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  • Bryan Bishop

    Jan 6, 2013

    Bryan Bishop

    Withings Smart Activity Tracker and Smart Body Analyzer scale (hands-on)

    Gallery Photo: Withings
    Gallery Photo: Withings

    We just spent some time with two new products from Withings, the company behind the Wi-Fi Bodyscale. As we reported this morning, the Smart Activity Tracker is the company's answer to the Fitbit One: it's a small activity tracker that measures your steps taken, calories burned, and the quality of sleep. It also features one significant new addition: press your finger to the back of the device for 15 seconds, and it will detect your heart rate. The data is synced to the Withings app, giving users one more metric to measure and keep track of from their smartphone or the Withings website. The device can sync via Bluetooth or Bluetooth LE, depending on your device.

    The tracker is roughly the same size as the Fitbit One, with a bright OLED display that was easy to read. It should fit nicely in the change pocket of your jeans, but the company will be providing both a belt clip and an armband for more versatile use. One compelling feature is the addition of a touchscreen; users can scroll back to view their activity history from within a given category. Unfortunately we found it somewhat awkward to use, having to try several times for the swipes to register. The heart rate monitor feature was similarly problematic, but we were assured that the device we used was a prototype and not final hardware. Withings wouldn't reveal the price of the Activity Tracker, but they did say it would be in line with competitors.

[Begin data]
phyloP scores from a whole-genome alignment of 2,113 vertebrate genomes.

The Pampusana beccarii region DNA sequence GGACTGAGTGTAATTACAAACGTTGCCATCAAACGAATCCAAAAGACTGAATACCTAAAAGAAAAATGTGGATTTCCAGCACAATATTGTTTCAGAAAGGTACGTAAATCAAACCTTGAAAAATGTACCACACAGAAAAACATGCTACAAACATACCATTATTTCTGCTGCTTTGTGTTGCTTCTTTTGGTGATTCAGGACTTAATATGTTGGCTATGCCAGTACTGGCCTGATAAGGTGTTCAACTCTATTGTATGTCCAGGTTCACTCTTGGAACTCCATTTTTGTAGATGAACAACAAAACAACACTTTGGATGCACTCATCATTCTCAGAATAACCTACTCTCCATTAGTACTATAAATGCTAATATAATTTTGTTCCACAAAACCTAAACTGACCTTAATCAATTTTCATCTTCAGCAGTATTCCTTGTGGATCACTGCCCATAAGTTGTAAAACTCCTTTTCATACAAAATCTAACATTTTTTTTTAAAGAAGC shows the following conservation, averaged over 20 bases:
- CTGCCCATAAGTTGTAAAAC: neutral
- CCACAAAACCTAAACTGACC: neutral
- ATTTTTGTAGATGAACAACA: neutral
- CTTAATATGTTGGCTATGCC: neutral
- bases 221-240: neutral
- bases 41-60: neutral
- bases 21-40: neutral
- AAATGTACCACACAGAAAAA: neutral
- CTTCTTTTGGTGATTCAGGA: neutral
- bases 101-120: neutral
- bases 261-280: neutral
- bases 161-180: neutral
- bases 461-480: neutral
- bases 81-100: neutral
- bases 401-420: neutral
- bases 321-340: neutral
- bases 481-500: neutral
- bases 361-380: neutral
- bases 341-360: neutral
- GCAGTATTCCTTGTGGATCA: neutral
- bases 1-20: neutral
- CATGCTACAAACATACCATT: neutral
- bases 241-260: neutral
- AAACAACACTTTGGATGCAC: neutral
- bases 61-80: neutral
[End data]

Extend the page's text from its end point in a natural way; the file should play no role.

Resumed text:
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  • Nathan Ingraham

    Jan 6, 2013

    Nathan Ingraham

    Leikr's GPS sportswatch: how a group of ex-Nokia triathletes are innovating on the wrist

    leikr lead
    leikr lead

    The Leikr GPS sportswatch launched on Kickstarter last week, and we just had a chance to sit down with head of US product development Ryan Krems to take a look at their prototype and learn about how the company got its start. The team behind Leikr all previously worked at Nokia's now-closed Copenhagen office, and are all avid athletes. That focus on athletic usage shows up in Leikr's design — the watch is more functional than stylish. It features a two-inch color display with Gorilla Glass; the screen itself is reflective, so the colors are a bit more washed out than your average smartphone, but readability in the sun should be much improved. That's a major factor for the Leikr's target market, as is the quick GPS lock-on. While the watch's design isn't going to turn any heads, it should absolutely meet the needs of athletes who want to track their workouts.

    Krems also told us about Leikr's production goals — the first watches should be available to Kickstarter backers in June, and Leikr feels strongly that its background with production at Nokia will be a major factor in meeting those goals. Generally, the company's goal is to use its background in phones to push innovation in the smartwatch category; Krems feels that current products in the category have stagnated a bit, and hopes that Leikr will bring the rapid pace of phone innovation to the company's chosen market.